Ahhh technology. No he doesn't have the source code, and he didn't write it.
sitting next to the XT is another AT class machine I think. It runs windows 3.1. I'm not exactly sure what it does but it's labeled "communications" so I think this is the one he runs email on. SMTP goes back a long way and still works. So figure he's never going to get a virus via email.
Then I think my linux box comes next in terms of patheticness.
Then there's 2 p200s with a gig of memory and some small hard drive. Not sur what they're for. And finally a laptop that I think most of you would recognize as coming from this century.
It's quite a museum over ther.
I meant to take pictures before I left to show you guys.
But I thought BSD was dead?
I have an Asus EeePC 1000HE.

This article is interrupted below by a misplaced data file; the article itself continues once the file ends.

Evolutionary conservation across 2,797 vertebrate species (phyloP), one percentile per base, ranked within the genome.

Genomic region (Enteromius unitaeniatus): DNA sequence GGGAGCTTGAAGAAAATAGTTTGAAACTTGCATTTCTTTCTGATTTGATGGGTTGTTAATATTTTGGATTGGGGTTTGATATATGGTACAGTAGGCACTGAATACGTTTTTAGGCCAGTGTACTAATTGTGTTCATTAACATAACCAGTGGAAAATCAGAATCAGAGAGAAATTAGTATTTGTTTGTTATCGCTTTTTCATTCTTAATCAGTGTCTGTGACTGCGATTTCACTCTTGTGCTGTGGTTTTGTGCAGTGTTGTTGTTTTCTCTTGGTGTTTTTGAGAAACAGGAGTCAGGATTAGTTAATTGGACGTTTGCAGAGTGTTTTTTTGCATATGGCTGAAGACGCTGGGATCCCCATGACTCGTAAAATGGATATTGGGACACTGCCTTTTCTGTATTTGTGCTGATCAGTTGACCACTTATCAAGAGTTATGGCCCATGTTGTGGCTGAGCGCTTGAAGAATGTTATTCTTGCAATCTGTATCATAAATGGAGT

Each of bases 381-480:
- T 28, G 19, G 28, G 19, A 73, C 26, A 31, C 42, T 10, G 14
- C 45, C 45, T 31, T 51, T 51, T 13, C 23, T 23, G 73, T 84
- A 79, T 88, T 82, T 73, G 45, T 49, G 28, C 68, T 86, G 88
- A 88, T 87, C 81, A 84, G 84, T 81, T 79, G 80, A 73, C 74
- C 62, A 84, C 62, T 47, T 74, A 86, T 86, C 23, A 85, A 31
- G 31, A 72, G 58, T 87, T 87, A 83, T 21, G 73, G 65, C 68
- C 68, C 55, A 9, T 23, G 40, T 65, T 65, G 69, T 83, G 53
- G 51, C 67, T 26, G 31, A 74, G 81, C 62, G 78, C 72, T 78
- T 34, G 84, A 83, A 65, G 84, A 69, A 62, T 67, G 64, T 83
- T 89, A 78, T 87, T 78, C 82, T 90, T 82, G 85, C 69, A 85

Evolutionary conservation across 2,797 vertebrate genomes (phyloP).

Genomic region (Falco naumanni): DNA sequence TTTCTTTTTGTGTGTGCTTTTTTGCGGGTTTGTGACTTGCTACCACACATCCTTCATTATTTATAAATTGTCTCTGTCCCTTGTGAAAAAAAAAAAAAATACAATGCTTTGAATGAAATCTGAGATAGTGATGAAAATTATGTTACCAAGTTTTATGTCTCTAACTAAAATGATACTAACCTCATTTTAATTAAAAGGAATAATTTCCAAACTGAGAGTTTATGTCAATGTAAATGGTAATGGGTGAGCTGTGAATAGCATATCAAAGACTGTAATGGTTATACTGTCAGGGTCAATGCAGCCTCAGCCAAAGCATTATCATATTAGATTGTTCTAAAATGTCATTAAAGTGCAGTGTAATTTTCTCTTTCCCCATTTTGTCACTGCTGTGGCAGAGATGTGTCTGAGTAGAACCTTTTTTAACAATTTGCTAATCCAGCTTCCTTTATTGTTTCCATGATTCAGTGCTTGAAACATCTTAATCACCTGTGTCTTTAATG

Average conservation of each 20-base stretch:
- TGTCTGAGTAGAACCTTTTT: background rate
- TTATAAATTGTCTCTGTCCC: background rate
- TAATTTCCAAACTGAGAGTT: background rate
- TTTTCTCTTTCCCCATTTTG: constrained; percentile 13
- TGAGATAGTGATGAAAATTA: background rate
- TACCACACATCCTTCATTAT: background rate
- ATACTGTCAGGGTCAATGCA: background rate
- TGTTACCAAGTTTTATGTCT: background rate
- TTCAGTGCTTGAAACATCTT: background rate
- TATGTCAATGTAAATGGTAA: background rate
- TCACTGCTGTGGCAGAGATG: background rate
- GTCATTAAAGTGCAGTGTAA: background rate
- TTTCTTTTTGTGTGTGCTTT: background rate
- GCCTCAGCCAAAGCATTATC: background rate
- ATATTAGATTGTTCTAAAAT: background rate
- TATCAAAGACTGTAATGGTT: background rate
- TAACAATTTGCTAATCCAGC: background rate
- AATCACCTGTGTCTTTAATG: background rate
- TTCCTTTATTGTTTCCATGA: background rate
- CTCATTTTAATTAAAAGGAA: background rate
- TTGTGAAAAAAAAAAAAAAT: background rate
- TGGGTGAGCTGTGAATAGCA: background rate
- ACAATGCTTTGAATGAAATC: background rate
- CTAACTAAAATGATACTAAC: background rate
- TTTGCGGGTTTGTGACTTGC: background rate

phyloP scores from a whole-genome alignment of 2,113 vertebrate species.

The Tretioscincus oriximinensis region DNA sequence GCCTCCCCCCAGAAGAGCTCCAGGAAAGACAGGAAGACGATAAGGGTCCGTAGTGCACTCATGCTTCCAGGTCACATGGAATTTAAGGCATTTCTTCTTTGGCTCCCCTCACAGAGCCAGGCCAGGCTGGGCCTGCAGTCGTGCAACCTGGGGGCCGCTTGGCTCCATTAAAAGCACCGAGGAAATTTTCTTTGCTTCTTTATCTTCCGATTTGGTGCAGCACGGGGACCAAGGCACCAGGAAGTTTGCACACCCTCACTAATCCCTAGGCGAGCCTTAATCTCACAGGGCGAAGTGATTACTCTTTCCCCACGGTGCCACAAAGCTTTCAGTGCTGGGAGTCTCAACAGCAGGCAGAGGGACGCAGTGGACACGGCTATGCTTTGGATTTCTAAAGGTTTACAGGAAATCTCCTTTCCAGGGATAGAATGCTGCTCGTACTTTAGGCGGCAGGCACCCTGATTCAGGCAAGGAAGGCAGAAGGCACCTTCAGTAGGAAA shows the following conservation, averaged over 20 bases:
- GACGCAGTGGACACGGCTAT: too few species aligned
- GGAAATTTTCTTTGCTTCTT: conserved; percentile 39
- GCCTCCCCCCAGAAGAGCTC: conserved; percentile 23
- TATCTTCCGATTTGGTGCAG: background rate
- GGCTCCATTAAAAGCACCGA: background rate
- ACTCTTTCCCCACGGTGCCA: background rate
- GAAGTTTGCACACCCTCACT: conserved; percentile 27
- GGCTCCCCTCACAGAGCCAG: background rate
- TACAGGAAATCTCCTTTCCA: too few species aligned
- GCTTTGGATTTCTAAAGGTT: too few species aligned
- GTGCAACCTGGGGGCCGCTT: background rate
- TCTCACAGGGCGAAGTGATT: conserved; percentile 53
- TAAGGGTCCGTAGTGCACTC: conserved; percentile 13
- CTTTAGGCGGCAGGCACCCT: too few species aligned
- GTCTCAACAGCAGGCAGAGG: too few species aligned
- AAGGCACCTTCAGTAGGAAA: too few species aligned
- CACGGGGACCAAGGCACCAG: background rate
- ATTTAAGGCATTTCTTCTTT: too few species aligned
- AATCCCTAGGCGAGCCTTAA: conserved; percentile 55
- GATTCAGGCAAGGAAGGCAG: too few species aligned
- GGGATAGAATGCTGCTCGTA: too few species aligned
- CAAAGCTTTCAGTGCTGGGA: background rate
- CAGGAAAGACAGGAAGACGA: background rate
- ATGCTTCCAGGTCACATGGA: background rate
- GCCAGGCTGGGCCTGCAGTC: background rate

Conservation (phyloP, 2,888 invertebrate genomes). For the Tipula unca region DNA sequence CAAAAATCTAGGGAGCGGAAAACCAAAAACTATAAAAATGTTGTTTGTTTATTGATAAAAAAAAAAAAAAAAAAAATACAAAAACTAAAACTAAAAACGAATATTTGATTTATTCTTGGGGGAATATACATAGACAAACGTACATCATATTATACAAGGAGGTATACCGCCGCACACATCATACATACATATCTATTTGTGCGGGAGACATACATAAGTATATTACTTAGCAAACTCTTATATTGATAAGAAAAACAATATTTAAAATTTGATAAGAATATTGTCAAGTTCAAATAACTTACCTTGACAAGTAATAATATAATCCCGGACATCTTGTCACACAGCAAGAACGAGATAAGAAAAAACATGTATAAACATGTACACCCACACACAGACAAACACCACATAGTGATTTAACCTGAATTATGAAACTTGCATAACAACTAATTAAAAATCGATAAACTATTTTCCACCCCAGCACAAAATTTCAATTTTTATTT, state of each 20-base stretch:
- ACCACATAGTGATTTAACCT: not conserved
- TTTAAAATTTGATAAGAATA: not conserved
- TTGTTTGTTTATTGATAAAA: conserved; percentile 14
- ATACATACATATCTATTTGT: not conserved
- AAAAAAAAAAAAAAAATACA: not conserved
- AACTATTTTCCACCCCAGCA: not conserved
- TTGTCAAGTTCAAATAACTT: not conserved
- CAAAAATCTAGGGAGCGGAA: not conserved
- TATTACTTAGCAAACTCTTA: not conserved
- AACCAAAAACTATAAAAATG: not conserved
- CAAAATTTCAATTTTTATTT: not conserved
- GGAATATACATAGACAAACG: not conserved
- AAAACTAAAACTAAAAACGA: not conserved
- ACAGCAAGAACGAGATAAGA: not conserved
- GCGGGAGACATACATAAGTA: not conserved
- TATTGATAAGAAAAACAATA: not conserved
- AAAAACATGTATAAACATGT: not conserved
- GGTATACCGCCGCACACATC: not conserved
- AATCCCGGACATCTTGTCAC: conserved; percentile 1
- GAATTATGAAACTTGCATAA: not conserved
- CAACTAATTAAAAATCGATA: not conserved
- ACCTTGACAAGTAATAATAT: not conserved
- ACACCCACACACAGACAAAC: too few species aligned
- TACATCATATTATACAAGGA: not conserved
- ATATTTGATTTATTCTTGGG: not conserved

Jan 2 2010 3:45pm from ax25 @uncnsrdWell, BSD itself is long dead, but three spinoffs, FreeBSD, NetBSD, and OpenBSD are still going strong. OpenBSD is focused on security 100%, no comprimises, and the OpenSSL and OpenSSH projects are spun off from OpenBSD.
But I thought BSD was dead?
But I thought BSD was dead?
Netcraft confirms it!
Mon Jan 04 2010 05:24:45 AM EST from dothebart @ Uncensored
Did you not?
I did. Thats why it came with a Netware client.
See also: Canopy Group
Sa Jan 02 2010 19:21:45 EST von Omeron @ UncensoredHas anyone put Slackware on a Netbook? I think I will have to make a special version, since I need software speech synthesis, a screen-reader, etc. Fun times.
fluxflux is a slackware based netbook distro. So far it's running well on my eee701.
Well yeah, OpenSSH was designed to run on OpenBSD, so it's not exactly
expecting a robust operating system architecture to exist underneath it
Right. It would have to be completely paranoid about the infrastructure underneath it, if it were designed by deraadt and his goon squad.
Oh, and it would have to refuse to use portable libc functions, in favor of their paranoid alternatives...